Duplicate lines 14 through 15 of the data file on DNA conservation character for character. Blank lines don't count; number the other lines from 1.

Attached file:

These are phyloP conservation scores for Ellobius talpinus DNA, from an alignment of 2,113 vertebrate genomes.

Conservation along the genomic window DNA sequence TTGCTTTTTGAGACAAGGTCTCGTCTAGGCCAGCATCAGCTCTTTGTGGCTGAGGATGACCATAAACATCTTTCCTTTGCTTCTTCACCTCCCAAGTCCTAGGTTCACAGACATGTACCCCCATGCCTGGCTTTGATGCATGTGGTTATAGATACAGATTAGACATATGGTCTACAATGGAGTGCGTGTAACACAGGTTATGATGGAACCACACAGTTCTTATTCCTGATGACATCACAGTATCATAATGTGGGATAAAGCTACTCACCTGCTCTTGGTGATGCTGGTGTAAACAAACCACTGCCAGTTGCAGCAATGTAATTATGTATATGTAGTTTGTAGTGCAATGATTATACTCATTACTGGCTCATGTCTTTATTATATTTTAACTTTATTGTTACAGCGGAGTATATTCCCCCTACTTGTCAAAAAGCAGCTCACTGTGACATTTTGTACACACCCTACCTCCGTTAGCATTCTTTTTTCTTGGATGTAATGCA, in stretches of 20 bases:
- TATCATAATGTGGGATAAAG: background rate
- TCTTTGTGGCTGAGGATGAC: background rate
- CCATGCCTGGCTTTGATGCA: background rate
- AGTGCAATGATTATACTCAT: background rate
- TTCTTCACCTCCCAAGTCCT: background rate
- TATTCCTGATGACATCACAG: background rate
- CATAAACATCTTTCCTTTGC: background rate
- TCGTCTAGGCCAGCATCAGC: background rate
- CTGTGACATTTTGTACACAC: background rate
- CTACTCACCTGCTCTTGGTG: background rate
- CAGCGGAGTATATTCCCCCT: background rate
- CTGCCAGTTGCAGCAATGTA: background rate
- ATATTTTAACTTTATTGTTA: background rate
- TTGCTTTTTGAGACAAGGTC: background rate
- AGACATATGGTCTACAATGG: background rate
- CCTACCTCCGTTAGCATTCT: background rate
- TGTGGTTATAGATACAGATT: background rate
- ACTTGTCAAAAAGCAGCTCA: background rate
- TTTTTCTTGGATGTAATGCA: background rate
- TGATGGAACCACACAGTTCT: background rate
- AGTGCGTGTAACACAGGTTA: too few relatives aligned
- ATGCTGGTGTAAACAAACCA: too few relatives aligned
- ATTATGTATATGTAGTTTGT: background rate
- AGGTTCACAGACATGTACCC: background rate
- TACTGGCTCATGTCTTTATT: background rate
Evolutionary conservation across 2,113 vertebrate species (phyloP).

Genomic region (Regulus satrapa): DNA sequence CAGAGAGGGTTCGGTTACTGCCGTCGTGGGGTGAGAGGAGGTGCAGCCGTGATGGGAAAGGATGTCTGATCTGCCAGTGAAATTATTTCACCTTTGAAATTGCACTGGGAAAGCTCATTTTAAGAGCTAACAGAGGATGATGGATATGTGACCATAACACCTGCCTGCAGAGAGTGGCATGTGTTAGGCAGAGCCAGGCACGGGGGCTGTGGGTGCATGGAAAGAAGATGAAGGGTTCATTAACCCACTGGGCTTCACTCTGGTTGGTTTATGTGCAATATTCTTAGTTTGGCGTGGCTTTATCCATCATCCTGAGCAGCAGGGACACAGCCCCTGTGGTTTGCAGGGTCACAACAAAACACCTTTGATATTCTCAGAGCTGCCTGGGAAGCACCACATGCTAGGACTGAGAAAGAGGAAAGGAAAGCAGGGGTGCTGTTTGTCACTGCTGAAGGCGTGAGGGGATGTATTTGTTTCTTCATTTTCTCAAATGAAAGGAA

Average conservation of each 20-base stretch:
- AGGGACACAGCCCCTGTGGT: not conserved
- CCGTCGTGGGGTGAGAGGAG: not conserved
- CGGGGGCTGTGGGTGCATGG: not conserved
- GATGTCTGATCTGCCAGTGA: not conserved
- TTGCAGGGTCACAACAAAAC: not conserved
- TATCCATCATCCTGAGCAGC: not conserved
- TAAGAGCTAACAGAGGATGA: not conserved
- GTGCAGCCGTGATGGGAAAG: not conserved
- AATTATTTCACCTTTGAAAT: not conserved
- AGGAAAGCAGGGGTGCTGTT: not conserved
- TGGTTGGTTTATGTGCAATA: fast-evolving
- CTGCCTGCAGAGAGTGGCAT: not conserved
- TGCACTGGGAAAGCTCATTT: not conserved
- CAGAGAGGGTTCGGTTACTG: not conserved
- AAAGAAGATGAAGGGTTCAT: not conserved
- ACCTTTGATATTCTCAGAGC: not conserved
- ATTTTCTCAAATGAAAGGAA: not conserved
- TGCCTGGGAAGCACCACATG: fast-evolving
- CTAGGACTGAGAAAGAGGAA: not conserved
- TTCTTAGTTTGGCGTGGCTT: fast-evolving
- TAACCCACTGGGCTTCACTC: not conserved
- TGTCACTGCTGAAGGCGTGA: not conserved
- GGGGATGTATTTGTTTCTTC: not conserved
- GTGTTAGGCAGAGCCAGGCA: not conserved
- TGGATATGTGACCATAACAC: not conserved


- CTGCCAGTTGCAGCAATGTA: background rate
- ATATTTTAACTTTATTGTTA: background rate